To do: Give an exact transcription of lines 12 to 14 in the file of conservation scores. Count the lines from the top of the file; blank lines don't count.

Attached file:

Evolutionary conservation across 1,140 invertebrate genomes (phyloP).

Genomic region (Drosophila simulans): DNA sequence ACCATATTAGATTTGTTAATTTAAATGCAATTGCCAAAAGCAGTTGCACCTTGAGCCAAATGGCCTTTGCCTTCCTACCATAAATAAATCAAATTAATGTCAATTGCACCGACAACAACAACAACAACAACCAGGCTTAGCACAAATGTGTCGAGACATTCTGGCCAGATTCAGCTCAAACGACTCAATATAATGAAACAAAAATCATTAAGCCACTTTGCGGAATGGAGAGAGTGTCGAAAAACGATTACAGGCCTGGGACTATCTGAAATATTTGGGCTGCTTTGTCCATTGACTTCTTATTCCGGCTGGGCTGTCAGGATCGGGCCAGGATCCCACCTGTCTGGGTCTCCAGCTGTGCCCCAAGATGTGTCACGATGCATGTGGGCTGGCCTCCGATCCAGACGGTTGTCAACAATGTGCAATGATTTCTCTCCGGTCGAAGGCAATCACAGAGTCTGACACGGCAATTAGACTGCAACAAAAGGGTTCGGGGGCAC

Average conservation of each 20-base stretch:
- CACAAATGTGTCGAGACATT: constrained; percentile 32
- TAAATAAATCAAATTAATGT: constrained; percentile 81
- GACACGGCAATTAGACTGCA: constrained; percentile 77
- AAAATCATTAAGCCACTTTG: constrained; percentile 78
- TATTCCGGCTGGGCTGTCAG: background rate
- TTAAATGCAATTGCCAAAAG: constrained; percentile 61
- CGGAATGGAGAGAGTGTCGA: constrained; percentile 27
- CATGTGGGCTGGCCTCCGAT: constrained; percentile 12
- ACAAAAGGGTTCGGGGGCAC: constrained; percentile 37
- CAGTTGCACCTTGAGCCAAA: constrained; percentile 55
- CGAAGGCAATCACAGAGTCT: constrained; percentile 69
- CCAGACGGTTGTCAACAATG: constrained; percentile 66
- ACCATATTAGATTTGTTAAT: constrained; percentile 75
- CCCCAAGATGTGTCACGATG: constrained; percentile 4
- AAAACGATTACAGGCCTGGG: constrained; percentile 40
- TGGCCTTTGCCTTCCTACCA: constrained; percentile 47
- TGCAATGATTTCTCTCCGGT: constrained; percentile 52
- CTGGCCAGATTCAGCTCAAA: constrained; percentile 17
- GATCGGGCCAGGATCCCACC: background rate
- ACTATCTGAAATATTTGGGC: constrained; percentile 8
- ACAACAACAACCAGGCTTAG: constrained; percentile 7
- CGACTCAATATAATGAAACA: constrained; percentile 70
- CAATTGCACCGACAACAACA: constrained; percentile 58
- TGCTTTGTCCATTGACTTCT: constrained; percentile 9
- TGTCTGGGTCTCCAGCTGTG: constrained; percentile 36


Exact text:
- ACAAAAGGGTTCGGGGGCAC: constrained; percentile 37
- CAGTTGCACCTTGAGCCAAA: constrained; percentile 55
- CGAAGGCAATCACAGAGTCT: constrained; percentile 69